News and Analysis
Published this week, the U.S. Chamber of Commerce Small Business Index reached an all-time high of 70.7 this quarter, up two points from 68.7 last quarter. The survey showed that two-thirds of U.S. small businesses felt good about business health — but manufacturing optimism fell to 63%, down from 69% in Q2. The index found that 32% of manufacturers said they planned to increase staffing in Q3, compared to 39% last quarter. 9/11/2019
Ohio’s small business environment has improved over the past year, according the 2019 Small Business Friendliness Survey. The annual report card by San Francisco-based Thumbtack considered several factors, including licensing requirements, taxes, and labor and hiring regulations. Ohio received an overall grade of B+, an improvement from its 2018 grade of B. The Buckeye State scored an A+ for its regulations affecting employment, labor, and hiring. However, it received a D in the “ease of hiring” category, reflecting owners’ frustration with Ohio’s ongoing workforce shortage. 9/9/2019
This week, a letter signed by more than 200 companies and organizations — including the OMA — was sent to federal lawmakers urging the U.S. House and Senate to pass a “robust and long-term re-authorization” of the Export-Import Bank.
Ex-Im operations are threatened by a Sept. 30 deadline by which Congress must re-authorize the bank’s charter. (See the NAM’s story here.) As the official export credit agency of the United States, Ex-Im has served 200 Ohio exporters — mostly small businesses — since 2014, with a combined $1 billion in exports. 9/12/2019
A group of Ohio business and professional associations, including the OMA, testified this week through the Ohio Alliance for Civil Justice before a House committee, urging the legislature to protect Ohio’s statute of limitations.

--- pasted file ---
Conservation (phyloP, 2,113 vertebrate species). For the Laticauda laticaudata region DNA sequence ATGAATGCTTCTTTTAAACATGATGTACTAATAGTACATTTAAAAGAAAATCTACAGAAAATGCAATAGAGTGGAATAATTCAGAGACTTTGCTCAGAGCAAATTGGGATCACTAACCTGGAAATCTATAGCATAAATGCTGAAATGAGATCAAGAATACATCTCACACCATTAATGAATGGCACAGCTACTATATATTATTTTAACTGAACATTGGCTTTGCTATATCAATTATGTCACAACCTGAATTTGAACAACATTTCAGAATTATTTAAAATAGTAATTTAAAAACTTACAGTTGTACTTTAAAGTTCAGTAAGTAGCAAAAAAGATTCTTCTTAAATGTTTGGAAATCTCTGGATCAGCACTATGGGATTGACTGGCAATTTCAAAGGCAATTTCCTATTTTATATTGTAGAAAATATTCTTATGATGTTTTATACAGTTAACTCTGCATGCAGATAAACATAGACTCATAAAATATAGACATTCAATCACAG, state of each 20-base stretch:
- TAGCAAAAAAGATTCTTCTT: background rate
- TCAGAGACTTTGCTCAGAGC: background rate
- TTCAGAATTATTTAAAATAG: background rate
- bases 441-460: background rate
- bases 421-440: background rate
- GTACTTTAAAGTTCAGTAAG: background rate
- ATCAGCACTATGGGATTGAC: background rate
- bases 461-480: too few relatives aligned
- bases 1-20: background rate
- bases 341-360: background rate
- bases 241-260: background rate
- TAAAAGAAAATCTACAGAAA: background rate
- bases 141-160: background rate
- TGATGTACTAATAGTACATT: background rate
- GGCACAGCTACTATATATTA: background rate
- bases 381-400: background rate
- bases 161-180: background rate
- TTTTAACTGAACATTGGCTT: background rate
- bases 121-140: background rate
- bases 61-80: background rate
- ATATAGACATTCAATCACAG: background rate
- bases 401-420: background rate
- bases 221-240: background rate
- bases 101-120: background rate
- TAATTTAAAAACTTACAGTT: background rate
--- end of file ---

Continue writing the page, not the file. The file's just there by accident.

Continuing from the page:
At issue was HB 249, which would give victims of sexual misconduct that occurred during a specified period by a physician employed by a land grant university a right of action against the school. The bill was introduced as a result of the case against former Ohio State physician Richard Strauss.
The Alliance said: “Statutes of limitation play an important role in any legal system because they create certainty, discourage unnecessary delays, and protect the integrity of the judiciary by setting the outer most limit of time for a valid legal claim to be filed.”
The Alliance said it “opposes reviving claims already barred by the applicable statute of limitation because it will create disorder in Ohio’s business and legal climates. For Ohio’s courts, the decision to revive certain claims will call into question what other types of claims could be revived in the future. This slippery slope is harmful to the legal climate by eroding at the predictability and finality of a judge’s order.” 9/12/2019
Using data from the U.S. Bureau of Economic Analysis, the Tax Foundation has published a map that shows the purchasing power of $100 in each state. Ohio’s purchasing power is seventh best, with $100 buying $112.49 worth of goods or services when compared to the U.S. average. You can also see the real value of $100 in your metro area and county. 9/12/2019
Forty years ago this week, the first American-made Honda product rolled off the line in Marysville, Ohio. Four decades later, the company has invested more than $11 billion in the state and employs roughly 15,000 Ohioans.
The Columbus Metropolitan Club recently hosted a forum to recognize Honda’s four decades in the Buckeye State. Panelists included OMA Workforce & Leadership Committee Chairman Scot McLemore, manager of talent acquisition and deployment at Honda North America, Inc., as well as Executive Vice President Tom Shoupe, Honda of America Mfg., and Equipment Service Technician Lewis Gleason, Honda North America. 9/10/2019
Production began at Honda’s Marysville motorcycle plant Sept. 10, 1979. The CR250R motocross bike was the first model to be built. (Photo: American Honda Motor)